The divisive noughties indie kids prove why they were worthy of their high regard two decades on.
Why does everyone hate Razorlight?
Thats what I asked myself as I tried to shift a spare ticket I had for the indie stars greatest hits show in Edinburgh. The level of excuses as to why no one wanted it ranged from the raging to the sublime.
They were of a different time. almost twenty years ago. When indie was mainstream. When music wasn’t as disposable. When you couldn’t move for guitar bands with massive record deals and bigger egos.
And there was no bigger ego than that which belonged to Razorlight singer Johnny Borrell.
He was the self proclaimed “greatest songwriting of my generation” he of model looks and celebrity girlfriends. Maybe that’s why people took an instant dislike to him and his group.
Despite this they were popular. A number one album and song. They played the charity gig Live8 and had the distinction of scoring an impressive 8/10 in the NME for album Razorlight which the same publication also nominated for one of the worst albums of the year.
The group split went things got to much leaving Borrell to carry on with new bandmates. Eleven years later the original line uo got back together and released a greatest hits album called Razorwhat? The Best of Razorlight.
It was touring that compilation that brought them to the Assembly Rooms in Edinburgh. Not an obvious choice for a guitar band to play but then Rarozlight aren’t obvious.
Things got off to a shaky start. ‘Rip It Up’ didn’t quite have the desired effect with Borrells vocals being hard to hear. The stuttering start was met with an uninterested capital crowd.
‘In The Morning’ got the audience going but it was ‘Golden Touch’ that lit the fuse. The crowd matched the singers vocals and brought a condolence from the group.
Borrell, who must have a picture of Dorian Gray on his dressing room rider, didn’t look to have aged in the last twenty years.
To one side he had guitarist Björn Ågren while at the other stood Carl Delemo and his trusted bass. Behind them surrounded by a plastic guard to protect everyone from his drumming and immaculately messed up hair was the supremely talented Andy Burrows.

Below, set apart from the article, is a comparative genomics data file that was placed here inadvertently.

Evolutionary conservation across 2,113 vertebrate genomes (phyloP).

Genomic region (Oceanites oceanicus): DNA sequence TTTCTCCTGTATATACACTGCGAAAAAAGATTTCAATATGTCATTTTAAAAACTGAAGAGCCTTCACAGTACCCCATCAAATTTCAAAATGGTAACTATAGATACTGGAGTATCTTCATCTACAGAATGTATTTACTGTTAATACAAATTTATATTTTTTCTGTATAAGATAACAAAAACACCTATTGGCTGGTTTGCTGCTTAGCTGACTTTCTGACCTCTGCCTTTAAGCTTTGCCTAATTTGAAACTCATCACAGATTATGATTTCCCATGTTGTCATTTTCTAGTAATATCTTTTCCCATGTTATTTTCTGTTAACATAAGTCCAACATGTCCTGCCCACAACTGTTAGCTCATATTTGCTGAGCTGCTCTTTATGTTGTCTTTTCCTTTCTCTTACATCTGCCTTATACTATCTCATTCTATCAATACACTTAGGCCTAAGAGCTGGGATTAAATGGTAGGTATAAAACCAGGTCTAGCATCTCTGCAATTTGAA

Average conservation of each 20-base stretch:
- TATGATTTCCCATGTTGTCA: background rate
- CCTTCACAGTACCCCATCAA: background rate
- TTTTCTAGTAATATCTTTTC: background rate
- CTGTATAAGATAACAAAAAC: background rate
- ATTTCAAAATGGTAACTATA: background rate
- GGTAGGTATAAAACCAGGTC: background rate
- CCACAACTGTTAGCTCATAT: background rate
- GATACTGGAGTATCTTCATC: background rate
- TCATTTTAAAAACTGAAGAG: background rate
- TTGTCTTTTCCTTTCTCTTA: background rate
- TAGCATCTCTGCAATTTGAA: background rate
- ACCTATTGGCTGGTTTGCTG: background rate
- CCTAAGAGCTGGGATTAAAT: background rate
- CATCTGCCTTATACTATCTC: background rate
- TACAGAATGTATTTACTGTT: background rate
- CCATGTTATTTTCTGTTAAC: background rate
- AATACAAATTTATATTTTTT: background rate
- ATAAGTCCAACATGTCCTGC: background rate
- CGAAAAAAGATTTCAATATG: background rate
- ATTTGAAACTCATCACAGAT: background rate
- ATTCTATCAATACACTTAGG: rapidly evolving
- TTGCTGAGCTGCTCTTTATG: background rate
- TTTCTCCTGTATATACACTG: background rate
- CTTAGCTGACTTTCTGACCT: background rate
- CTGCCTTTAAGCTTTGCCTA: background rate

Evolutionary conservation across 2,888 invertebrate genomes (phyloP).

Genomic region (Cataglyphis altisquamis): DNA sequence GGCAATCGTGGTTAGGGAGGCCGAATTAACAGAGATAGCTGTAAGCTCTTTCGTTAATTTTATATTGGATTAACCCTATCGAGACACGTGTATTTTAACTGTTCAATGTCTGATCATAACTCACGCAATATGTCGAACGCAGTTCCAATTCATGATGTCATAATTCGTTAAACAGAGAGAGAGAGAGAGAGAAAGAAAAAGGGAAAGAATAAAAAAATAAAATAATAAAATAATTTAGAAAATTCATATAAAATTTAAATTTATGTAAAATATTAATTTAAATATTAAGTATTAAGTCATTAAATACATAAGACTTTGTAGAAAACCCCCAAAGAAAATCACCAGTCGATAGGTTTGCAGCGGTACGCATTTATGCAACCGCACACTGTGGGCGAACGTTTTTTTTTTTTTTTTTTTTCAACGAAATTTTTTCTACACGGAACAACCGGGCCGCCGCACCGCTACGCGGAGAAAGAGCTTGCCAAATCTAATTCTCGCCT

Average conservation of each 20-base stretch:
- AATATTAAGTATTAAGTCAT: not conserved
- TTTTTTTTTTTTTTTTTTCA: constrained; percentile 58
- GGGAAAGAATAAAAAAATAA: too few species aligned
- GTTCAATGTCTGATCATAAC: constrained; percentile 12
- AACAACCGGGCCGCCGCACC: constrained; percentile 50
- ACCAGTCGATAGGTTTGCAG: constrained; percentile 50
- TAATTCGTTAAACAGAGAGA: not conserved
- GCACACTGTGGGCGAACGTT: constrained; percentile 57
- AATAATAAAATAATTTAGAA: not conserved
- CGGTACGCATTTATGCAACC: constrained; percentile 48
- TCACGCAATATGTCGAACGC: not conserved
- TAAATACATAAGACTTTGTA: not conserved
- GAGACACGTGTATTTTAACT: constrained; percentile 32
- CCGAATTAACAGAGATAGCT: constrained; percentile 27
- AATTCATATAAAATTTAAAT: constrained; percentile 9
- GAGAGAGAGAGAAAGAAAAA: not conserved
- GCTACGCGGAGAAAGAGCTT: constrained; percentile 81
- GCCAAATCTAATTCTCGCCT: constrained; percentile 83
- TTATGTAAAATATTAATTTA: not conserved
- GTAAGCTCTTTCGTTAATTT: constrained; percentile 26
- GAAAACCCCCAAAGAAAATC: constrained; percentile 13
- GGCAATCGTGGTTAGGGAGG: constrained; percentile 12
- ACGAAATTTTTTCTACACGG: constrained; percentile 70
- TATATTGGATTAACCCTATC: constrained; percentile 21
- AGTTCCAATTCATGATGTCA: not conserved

They might not have been dispensing on stage banter as much as others but you couldn’t fault their ability.
The band hit their stride. Borrell bared his chest on the style of vintage Jagger and guided us all through a ‘In the City’ as it he was doing an impression of a ‘Gloria’ inspired Van Morrison.
There’s more to Razorlight than indie punk anthems tighter than their skin hugging jeans. ‘Hold On’ glows with a Northern Soul groove while ‘Wire To Wire’ sounds a lot better than you remember it.
It’s the bangers that people are here for and you tend to forget for a period they soundtracked our lives. ‘Something Else’ instantly takes you back to easier times while ‘Rock N Roll Lies’ flies at a blistering pace.
The encore seen them take a risk. Not with ‘Don’t Go Back To Dalston’ which is probably the song with typifies their sound more than anything else. Instead, it was ‘Goodnight’ from this last stupid album Olympus Sleeping that had everyone by surprise. A frantic and pounding creature sounding as heavy as anything they’ve ever done.
‘America’ brought the energy down a bit and the show to an end. You could argue it was the song that probably derailed the Razorlight train. Okay, it was their only single to top the charts but it did so at the expense of their credibility. They became that act it was cool to regard as uncool.
They might not have had the longevity of some of their peers but they do have a decent selection of songs.
Borrell left the stage with a massive smile on his face. He who laughs last laughs longest goes the old saying.
Is there a demand for new material form the outfit and is there a demand for the existing material they’ve amassed for a greatest hits tour?
Time will tell. What was clear was that there’s still a few folk who hold Razorlight in high regard. And with performances like they put on in Edinburgh, that number will surely increase.